Crisply directed by Paul Greengrass and starring Matt Damon as Jason Bourne, this film offers almost constant high-speed action. As in The Bourne Identity, the young protagonist suffers from amnesia. His nightmares, hallucinations, and mini-epiphanies have yet to reveal all that he wants to know about himself and especially his past. He does know, however, that he was once involved as a highly-skilled assassin in a "black ops" project (code name Treadstone) sponsored by the C.I.A. As this sequel begins, Bourne and companion Maria Kreutz (Franka Potente) are happily settled in a seaside village in India, presumably out of harm's way. And then....
Tony Gilroy's screenplay is based on the second of three novels written by Robert Ludlum which comprise "The Bourne Trilogy." The acting by members of the supporting cast (notably Joan Allen and Brian Cox) is consistently first-rate. Credit Oliver Wood and Dominic Watkins with the cinematography and production design which recreate violent, often deadly encounters in various locations through which Bourne flees or pursues his adversaries. He eventually establishes his "supremacy" but at a substantial cost as the film ends. I now await the adaptation of The Bourne Ultimatum, hopeful that it sustains the same high level of quality in terms of storytelling, acting, and production values. That said, I agree with others who have noted the lack of variety in the pace of plot in The Bourne Supremacy, and, the need for character development in greater depth. On balance, however, I think this is a highly entertaining film.
My only problem with the two Bourne movies has been that they seem to be too short and scream for sequels. Matt Damon is excellent and convincing as the cool Jason Bourne, trained by a covert government agency as the ultimate assassin. Jason has retired with his girlfriend from the first movie and is leading a quiet life in India. All of a sudden there is a bombing to cover up some covert crime and the bombers have placed Jason Bourne's fingerprint at the scene. … more
My only problem with the two Bourne movies has been that they seem to be too short and scream for sequels. Matt Damon is excellent and convincing as the cool Jason Bourne, trained by a covert government agency as the ultimate assassin. Jason has retired with his girlfriend from the first movie and is leading a quiet life in India. All of a sudden there is a bombing to cover up some covert crime and the bombers have placed Jason Bourne's fingerprint at the scene. To make the … more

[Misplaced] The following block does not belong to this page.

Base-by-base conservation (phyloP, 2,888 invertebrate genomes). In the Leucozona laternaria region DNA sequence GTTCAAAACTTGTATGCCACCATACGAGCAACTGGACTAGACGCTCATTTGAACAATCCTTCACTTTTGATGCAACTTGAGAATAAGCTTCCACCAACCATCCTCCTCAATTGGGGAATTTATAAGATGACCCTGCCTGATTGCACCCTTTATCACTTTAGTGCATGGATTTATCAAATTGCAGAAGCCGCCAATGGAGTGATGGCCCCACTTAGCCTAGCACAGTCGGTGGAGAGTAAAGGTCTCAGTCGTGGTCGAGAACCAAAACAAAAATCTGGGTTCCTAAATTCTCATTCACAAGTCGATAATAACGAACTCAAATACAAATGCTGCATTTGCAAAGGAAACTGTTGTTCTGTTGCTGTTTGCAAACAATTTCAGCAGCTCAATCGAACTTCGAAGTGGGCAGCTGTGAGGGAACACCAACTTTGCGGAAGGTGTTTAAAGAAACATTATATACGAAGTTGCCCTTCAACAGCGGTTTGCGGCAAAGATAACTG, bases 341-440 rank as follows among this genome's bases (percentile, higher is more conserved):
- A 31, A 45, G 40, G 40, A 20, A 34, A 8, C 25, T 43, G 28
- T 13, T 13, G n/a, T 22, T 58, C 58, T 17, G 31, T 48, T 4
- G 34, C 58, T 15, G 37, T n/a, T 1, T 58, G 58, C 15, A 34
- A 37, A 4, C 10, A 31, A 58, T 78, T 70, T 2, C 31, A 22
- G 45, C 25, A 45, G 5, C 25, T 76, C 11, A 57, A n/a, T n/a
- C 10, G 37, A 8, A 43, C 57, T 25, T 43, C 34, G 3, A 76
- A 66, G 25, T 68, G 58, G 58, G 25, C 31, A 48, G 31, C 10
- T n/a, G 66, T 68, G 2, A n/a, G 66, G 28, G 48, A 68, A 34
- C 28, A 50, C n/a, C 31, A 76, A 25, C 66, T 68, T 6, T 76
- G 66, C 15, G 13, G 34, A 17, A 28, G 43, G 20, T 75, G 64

THE BOURNE SUPREMACY is a super DVD transfer action flick that is meant to hold you in suspense for the duration of the movie so that the viewer can forget the heat of the news outside And it works! Director Paul Greengrass has dialed all of the cameras' and actors' meters to breakneck speed, and while the big screen does at times seem overwhelmed by all the blitzkrieg action, the characters appear so involved that the film is all of a piece. Reprising their roles are Matt Damon (who handles this … more
Why people hate The Bourne Supremacy I have no idea but what I loved about this sequel was they got rid of a very weak piece of the cast right in the beginning. You break your neck to see this because you want to know the rest of the story and who Jason Bourne really is but when you get to the end to find all that out and well that's all you find out. You don't get a plot twist or anything to make your jaw drop; you just get a plain old mediocre answer to a plain question. … more
Pros: Damon, Allen, and a good plot. Cons: Camera work is off, may confuse some. The Bottom Line: A solid film that will delight fans of the series. Plot Details: This opinion reveals minor details about the movie''s plot. Two years have passed since Jason Bourne (Matt Damon) attempted to solve the mystery behind his amnesia and slipped into hiding in an attempt to leave his past as a spy/assassin behind. … more
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Matt Damon returns as amnesiac assassin Jason Bourne in this fast-paced follow-up to 2002's THE BOURNE IDENTITY. Forced out of hiding as the result of an attempt on his life, Bourne fulfills his earlier promise to wreak vengeance on his former CIA employers, some of whom may be in league with murderous Russians. Brian Cox and Joan Allen are both great as warring agency chiefs convinced Bourne orchestrated the murder of two of their own in a deal gone bad. Thanks to tense, gritty direction by Paul Greengrass (BLOODY SUNDAY), the plot stays tight, the characters believable, and suspense and thrills flow steady. Moody photography enhances the urban European locations, which--combined with handheld camerawork and fast editing--keeps the action realistic and CGI-free. Vividly capturing the fatalist flavor of Robert Ludlum's original novel, this is "globalism noir" at its finest. Franka Potente and Julia Stiles are back from the original, and the always dependable Marton Csokas shows up as one of Bourne's dead...